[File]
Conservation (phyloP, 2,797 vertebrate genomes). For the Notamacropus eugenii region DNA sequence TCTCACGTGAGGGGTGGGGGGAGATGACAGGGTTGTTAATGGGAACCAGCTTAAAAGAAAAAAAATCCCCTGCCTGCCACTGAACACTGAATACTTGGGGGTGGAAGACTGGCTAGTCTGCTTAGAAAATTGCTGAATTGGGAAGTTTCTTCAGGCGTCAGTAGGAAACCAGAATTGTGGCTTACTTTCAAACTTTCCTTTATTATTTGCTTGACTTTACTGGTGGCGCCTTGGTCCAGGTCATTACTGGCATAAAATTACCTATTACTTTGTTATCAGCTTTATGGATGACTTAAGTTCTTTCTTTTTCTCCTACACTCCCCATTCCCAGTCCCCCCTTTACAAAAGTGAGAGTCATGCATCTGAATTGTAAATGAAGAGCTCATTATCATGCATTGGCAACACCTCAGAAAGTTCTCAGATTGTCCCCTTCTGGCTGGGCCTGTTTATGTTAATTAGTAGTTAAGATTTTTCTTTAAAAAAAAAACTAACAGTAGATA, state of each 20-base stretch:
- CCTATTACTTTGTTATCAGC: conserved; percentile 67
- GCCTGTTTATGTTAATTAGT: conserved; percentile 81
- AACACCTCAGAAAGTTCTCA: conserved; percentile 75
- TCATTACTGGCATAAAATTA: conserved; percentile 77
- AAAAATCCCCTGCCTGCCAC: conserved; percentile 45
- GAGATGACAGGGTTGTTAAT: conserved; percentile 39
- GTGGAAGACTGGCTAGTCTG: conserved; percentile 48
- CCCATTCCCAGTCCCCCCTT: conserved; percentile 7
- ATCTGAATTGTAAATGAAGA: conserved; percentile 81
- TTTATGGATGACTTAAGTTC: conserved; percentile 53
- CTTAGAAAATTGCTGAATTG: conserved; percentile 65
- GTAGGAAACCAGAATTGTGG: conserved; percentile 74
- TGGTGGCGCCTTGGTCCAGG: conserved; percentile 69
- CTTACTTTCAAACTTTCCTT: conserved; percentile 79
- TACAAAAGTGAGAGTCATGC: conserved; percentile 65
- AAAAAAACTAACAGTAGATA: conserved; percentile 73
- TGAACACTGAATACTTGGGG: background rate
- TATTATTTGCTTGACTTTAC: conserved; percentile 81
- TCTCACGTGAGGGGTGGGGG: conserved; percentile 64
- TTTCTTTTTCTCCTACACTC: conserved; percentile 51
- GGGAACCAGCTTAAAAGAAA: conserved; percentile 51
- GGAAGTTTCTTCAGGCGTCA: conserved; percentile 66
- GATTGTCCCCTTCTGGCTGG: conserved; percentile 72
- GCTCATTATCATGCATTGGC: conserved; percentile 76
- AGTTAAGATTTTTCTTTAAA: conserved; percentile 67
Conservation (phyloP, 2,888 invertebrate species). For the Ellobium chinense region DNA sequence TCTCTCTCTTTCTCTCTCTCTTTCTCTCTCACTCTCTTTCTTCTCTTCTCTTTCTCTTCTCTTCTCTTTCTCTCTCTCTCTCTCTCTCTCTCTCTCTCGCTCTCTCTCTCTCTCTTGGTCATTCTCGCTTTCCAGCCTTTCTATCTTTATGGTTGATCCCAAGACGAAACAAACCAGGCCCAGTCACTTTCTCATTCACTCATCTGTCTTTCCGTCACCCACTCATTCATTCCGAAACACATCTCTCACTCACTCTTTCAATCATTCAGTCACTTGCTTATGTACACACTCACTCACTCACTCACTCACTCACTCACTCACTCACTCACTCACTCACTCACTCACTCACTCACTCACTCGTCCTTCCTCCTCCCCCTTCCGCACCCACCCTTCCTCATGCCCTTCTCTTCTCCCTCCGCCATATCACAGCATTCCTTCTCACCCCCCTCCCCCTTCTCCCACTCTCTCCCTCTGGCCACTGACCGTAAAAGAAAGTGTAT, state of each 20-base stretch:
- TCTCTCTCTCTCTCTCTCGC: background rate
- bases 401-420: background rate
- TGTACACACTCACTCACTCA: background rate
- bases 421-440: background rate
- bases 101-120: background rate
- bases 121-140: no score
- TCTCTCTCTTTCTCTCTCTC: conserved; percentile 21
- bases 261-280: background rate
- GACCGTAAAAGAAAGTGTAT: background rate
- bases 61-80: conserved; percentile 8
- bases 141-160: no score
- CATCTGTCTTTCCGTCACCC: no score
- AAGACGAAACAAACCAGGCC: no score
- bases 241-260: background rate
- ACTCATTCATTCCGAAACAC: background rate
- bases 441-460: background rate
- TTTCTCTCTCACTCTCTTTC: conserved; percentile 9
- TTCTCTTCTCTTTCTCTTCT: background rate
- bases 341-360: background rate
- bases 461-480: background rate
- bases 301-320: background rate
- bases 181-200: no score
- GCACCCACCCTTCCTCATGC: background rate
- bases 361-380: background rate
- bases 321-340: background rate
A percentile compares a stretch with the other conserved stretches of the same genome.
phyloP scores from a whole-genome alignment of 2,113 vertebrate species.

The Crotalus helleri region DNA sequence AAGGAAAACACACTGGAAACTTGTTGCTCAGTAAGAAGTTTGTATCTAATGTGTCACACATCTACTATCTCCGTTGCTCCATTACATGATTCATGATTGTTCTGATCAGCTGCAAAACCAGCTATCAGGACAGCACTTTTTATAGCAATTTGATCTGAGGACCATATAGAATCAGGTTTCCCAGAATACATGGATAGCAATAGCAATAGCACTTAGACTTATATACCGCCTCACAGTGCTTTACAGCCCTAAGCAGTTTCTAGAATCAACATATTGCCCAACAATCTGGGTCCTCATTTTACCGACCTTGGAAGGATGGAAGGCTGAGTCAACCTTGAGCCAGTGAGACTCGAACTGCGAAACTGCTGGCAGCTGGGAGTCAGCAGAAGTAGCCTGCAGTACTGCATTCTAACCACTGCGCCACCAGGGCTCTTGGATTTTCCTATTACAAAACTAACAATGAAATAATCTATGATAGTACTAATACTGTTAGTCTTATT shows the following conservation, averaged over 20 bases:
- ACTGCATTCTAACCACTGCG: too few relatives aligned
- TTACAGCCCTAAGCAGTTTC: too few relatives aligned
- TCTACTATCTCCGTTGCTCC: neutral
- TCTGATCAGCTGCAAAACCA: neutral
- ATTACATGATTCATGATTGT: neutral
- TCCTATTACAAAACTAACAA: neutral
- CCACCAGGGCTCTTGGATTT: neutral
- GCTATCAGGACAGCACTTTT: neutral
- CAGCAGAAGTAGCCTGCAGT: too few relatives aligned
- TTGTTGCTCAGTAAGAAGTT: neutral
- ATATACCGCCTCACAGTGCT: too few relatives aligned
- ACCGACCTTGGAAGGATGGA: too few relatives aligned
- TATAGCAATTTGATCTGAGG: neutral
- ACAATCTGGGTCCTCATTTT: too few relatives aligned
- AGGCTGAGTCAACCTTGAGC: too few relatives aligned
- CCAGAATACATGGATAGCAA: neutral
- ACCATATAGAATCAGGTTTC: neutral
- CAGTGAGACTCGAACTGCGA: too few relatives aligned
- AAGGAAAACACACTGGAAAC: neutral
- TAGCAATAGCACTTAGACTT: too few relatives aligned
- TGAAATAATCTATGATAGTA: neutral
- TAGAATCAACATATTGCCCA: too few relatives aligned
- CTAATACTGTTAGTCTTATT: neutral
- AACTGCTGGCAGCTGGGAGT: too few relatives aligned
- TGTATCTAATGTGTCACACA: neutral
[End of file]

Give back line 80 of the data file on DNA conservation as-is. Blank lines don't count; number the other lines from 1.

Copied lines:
- TGTATCTAATGTGTCACACA: neutral